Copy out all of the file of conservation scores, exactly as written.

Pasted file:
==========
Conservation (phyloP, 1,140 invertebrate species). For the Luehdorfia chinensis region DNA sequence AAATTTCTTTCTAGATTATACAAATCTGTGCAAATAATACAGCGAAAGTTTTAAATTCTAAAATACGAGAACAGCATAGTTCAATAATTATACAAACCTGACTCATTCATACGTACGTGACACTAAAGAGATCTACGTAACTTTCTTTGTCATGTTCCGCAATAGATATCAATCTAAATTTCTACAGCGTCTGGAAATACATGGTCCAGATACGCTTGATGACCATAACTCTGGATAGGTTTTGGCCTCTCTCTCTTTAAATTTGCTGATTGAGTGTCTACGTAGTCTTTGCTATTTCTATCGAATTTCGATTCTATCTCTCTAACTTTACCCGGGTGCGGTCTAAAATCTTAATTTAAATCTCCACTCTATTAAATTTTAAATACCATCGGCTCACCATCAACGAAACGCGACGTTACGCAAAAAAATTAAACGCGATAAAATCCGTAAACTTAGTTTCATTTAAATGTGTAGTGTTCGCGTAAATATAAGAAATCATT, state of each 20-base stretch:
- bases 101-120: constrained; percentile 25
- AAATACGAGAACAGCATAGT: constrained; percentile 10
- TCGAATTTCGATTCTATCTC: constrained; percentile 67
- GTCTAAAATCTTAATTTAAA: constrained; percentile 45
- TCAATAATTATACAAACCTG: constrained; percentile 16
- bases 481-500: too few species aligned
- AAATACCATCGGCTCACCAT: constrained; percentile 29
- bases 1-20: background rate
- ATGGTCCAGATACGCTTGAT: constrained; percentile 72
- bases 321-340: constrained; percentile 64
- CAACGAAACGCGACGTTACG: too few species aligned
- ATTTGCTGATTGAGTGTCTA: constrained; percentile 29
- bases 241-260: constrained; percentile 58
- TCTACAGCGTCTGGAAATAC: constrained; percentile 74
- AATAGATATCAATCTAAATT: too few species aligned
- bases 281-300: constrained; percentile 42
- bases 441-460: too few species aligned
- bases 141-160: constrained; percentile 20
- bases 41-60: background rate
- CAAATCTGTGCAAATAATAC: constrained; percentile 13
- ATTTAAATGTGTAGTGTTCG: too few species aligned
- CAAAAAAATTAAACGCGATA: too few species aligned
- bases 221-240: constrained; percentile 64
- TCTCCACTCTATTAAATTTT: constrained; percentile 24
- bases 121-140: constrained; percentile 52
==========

Conservation (phyloP, 1,140 invertebrate species). For the Luehdorfia chinensis region DNA sequence AAATTTCTTTCTAGATTATACAAATCTGTGCAAATAATACAGCGAAAGTTTTAAATTCTAAAATACGAGAACAGCATAGTTCAATAATTATACAAACCTGACTCATTCATACGTACGTGACACTAAAGAGATCTACGTAACTTTCTTTGTCATGTTCCGCAATAGATATCAATCTAAATTTCTACAGCGTCTGGAAATACATGGTCCAGATACGCTTGATGACCATAACTCTGGATAGGTTTTGGCCTCTCTCTCTTTAAATTTGCTGATTGAGTGTCTACGTAGTCTTTGCTATTTCTATCGAATTTCGATTCTATCTCTCTAACTTTACCCGGGTGCGGTCTAAAATCTTAATTTAAATCTCCACTCTATTAAATTTTAAATACCATCGGCTCACCATCAACGAAACGCGACGTTACGCAAAAAAATTAAACGCGATAAAATCCGTAAACTTAGTTTCATTTAAATGTGTAGTGTTCGCGTAAATATAAGAAATCATT, state of each 20-base stretch:
- bases 101-120: constrained; percentile 25
- AAATACGAGAACAGCATAGT: constrained; percentile 10
- TCGAATTTCGATTCTATCTC: constrained; percentile 67
- GTCTAAAATCTTAATTTAAA: constrained; percentile 45
- TCAATAATTATACAAACCTG: constrained; percentile 16
- bases 481-500: too few species aligned
- AAATACCATCGGCTCACCAT: constrained; percentile 29
- bases 1-20: background rate
- ATGGTCCAGATACGCTTGAT: constrained; percentile 72
- bases 321-340: constrained; percentile 64
- CAACGAAACGCGACGTTACG: too few species aligned
- ATTTGCTGATTGAGTGTCTA: constrained; percentile 29
- bases 241-260: constrained; percentile 58
- TCTACAGCGTCTGGAAATAC: constrained; percentile 74
- AATAGATATCAATCTAAATT: too few species aligned
- bases 281-300: constrained; percentile 42
- bases 441-460: too few species aligned
- bases 141-160: constrained; percentile 20
- bases 41-60: background rate
- CAAATCTGTGCAAATAATAC: constrained; percentile 13
- ATTTAAATGTGTAGTGTTCG: too few species aligned
- CAAAAAAATTAAACGCGATA: too few species aligned
- bases 221-240: constrained; percentile 64
- TCTCCACTCTATTAAATTTT: constrained; percentile 24
- bases 121-140: constrained; percentile 52